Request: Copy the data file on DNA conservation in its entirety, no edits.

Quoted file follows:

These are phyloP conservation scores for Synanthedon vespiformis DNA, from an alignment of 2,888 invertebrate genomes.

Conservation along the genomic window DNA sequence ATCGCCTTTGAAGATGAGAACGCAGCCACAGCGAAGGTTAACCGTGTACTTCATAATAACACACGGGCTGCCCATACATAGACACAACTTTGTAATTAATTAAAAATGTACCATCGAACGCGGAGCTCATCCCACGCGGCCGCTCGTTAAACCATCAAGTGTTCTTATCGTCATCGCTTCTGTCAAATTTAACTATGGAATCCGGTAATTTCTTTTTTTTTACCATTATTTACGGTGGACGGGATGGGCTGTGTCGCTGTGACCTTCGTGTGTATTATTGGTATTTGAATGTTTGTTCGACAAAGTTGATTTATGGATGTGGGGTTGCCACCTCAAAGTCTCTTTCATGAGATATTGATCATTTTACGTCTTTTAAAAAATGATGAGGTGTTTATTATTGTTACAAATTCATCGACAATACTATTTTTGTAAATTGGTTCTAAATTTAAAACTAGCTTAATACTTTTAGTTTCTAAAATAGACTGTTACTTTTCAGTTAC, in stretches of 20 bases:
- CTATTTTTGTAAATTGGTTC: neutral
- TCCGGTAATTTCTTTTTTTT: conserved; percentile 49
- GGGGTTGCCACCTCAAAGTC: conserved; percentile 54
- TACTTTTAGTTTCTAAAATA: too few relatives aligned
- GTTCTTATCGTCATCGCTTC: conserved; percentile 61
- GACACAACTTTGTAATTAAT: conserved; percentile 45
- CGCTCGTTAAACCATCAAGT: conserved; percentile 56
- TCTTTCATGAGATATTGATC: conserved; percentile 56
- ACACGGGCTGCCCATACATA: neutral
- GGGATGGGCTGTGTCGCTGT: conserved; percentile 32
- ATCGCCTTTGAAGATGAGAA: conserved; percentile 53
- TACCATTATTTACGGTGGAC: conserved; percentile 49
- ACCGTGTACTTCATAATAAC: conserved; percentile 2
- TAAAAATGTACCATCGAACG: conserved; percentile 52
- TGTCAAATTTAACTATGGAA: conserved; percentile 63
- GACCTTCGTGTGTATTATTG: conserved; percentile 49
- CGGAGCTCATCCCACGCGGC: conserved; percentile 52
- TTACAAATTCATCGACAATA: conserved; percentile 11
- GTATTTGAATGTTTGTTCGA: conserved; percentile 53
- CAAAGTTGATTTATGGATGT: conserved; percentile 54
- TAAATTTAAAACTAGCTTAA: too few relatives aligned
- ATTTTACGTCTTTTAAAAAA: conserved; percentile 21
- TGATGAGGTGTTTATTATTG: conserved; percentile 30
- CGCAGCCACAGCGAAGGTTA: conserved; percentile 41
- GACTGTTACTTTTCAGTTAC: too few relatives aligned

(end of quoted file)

These are phyloP conservation scores for Synanthedon vespiformis DNA, from an alignment of 2,888 invertebrate genomes.

Conservation along the genomic window DNA sequence ATCGCCTTTGAAGATGAGAACGCAGCCACAGCGAAGGTTAACCGTGTACTTCATAATAACACACGGGCTGCCCATACATAGACACAACTTTGTAATTAATTAAAAATGTACCATCGAACGCGGAGCTCATCCCACGCGGCCGCTCGTTAAACCATCAAGTGTTCTTATCGTCATCGCTTCTGTCAAATTTAACTATGGAATCCGGTAATTTCTTTTTTTTTACCATTATTTACGGTGGACGGGATGGGCTGTGTCGCTGTGACCTTCGTGTGTATTATTGGTATTTGAATGTTTGTTCGACAAAGTTGATTTATGGATGTGGGGTTGCCACCTCAAAGTCTCTTTCATGAGATATTGATCATTTTACGTCTTTTAAAAAATGATGAGGTGTTTATTATTGTTACAAATTCATCGACAATACTATTTTTGTAAATTGGTTCTAAATTTAAAACTAGCTTAATACTTTTAGTTTCTAAAATAGACTGTTACTTTTCAGTTAC, in stretches of 20 bases:
- CTATTTTTGTAAATTGGTTC: neutral
- TCCGGTAATTTCTTTTTTTT: conserved; percentile 49
- GGGGTTGCCACCTCAAAGTC: conserved; percentile 54
- TACTTTTAGTTTCTAAAATA: too few relatives aligned
- GTTCTTATCGTCATCGCTTC: conserved; percentile 61
- GACACAACTTTGTAATTAAT: conserved; percentile 45
- CGCTCGTTAAACCATCAAGT: conserved; percentile 56
- TCTTTCATGAGATATTGATC: conserved; percentile 56
- ACACGGGCTGCCCATACATA: neutral
- GGGATGGGCTGTGTCGCTGT: conserved; percentile 32
- ATCGCCTTTGAAGATGAGAA: conserved; percentile 53
- TACCATTATTTACGGTGGAC: conserved; percentile 49
- ACCGTGTACTTCATAATAAC: conserved; percentile 2
- TAAAAATGTACCATCGAACG: conserved; percentile 52
- TGTCAAATTTAACTATGGAA: conserved; percentile 63
- GACCTTCGTGTGTATTATTG: conserved; percentile 49
- CGGAGCTCATCCCACGCGGC: conserved; percentile 52
- TTACAAATTCATCGACAATA: conserved; percentile 11
- GTATTTGAATGTTTGTTCGA: conserved; percentile 53
- CAAAGTTGATTTATGGATGT: conserved; percentile 54
- TAAATTTAAAACTAGCTTAA: too few relatives aligned
- ATTTTACGTCTTTTAAAAAA: conserved; percentile 21
- TGATGAGGTGTTTATTATTG: conserved; percentile 30
- CGCAGCCACAGCGAAGGTTA: conserved; percentile 41
- GACTGTTACTTTTCAGTTAC: too few relatives aligned